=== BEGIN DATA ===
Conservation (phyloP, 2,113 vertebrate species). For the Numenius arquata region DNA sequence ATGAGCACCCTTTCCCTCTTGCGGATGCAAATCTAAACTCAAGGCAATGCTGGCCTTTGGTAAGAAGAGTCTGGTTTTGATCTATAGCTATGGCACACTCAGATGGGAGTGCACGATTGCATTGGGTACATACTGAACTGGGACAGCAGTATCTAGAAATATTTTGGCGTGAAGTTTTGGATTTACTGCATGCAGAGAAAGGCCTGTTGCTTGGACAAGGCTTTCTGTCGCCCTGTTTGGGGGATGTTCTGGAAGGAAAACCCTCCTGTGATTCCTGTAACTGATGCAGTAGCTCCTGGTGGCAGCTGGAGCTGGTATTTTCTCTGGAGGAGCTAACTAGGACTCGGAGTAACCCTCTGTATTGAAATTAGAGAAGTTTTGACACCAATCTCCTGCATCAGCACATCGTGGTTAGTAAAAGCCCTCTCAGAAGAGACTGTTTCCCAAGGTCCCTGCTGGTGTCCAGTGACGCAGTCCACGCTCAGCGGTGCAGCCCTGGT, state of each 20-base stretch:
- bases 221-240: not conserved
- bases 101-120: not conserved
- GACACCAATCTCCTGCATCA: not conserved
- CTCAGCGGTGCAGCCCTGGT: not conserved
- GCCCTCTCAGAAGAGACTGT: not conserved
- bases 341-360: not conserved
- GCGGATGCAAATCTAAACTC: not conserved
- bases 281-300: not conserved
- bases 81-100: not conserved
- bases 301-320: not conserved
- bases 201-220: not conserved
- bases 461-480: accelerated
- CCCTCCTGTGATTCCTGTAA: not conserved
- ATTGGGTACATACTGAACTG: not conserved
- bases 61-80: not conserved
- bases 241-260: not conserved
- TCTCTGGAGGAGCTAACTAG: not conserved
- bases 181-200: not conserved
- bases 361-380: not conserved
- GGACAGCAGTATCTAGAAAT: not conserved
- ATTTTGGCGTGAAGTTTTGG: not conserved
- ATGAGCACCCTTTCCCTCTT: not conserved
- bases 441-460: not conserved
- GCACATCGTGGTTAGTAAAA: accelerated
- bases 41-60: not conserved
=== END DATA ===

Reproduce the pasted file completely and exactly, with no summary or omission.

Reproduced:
Conservation (phyloP, 2,113 vertebrate species). For the Numenius arquata region DNA sequence ATGAGCACCCTTTCCCTCTTGCGGATGCAAATCTAAACTCAAGGCAATGCTGGCCTTTGGTAAGAAGAGTCTGGTTTTGATCTATAGCTATGGCACACTCAGATGGGAGTGCACGATTGCATTGGGTACATACTGAACTGGGACAGCAGTATCTAGAAATATTTTGGCGTGAAGTTTTGGATTTACTGCATGCAGAGAAAGGCCTGTTGCTTGGACAAGGCTTTCTGTCGCCCTGTTTGGGGGATGTTCTGGAAGGAAAACCCTCCTGTGATTCCTGTAACTGATGCAGTAGCTCCTGGTGGCAGCTGGAGCTGGTATTTTCTCTGGAGGAGCTAACTAGGACTCGGAGTAACCCTCTGTATTGAAATTAGAGAAGTTTTGACACCAATCTCCTGCATCAGCACATCGTGGTTAGTAAAAGCCCTCTCAGAAGAGACTGTTTCCCAAGGTCCCTGCTGGTGTCCAGTGACGCAGTCCACGCTCAGCGGTGCAGCCCTGGT, state of each 20-base stretch:
- bases 221-240: not conserved
- bases 101-120: not conserved
- GACACCAATCTCCTGCATCA: not conserved
- CTCAGCGGTGCAGCCCTGGT: not conserved
- GCCCTCTCAGAAGAGACTGT: not conserved
- bases 341-360: not conserved
- GCGGATGCAAATCTAAACTC: not conserved
- bases 281-300: not conserved
- bases 81-100: not conserved
- bases 301-320: not conserved
- bases 201-220: not conserved
- bases 461-480: accelerated
- CCCTCCTGTGATTCCTGTAA: not conserved
- ATTGGGTACATACTGAACTG: not conserved
- bases 61-80: not conserved
- bases 241-260: not conserved
- TCTCTGGAGGAGCTAACTAG: not conserved
- bases 181-200: not conserved
- bases 361-380: not conserved
- GGACAGCAGTATCTAGAAAT: not conserved
- ATTTTGGCGTGAAGTTTTGG: not conserved
- ATGAGCACCCTTTCCCTCTT: not conserved
- bases 441-460: not conserved
- GCACATCGTGGTTAGTAAAA: accelerated
- bases 41-60: not conserved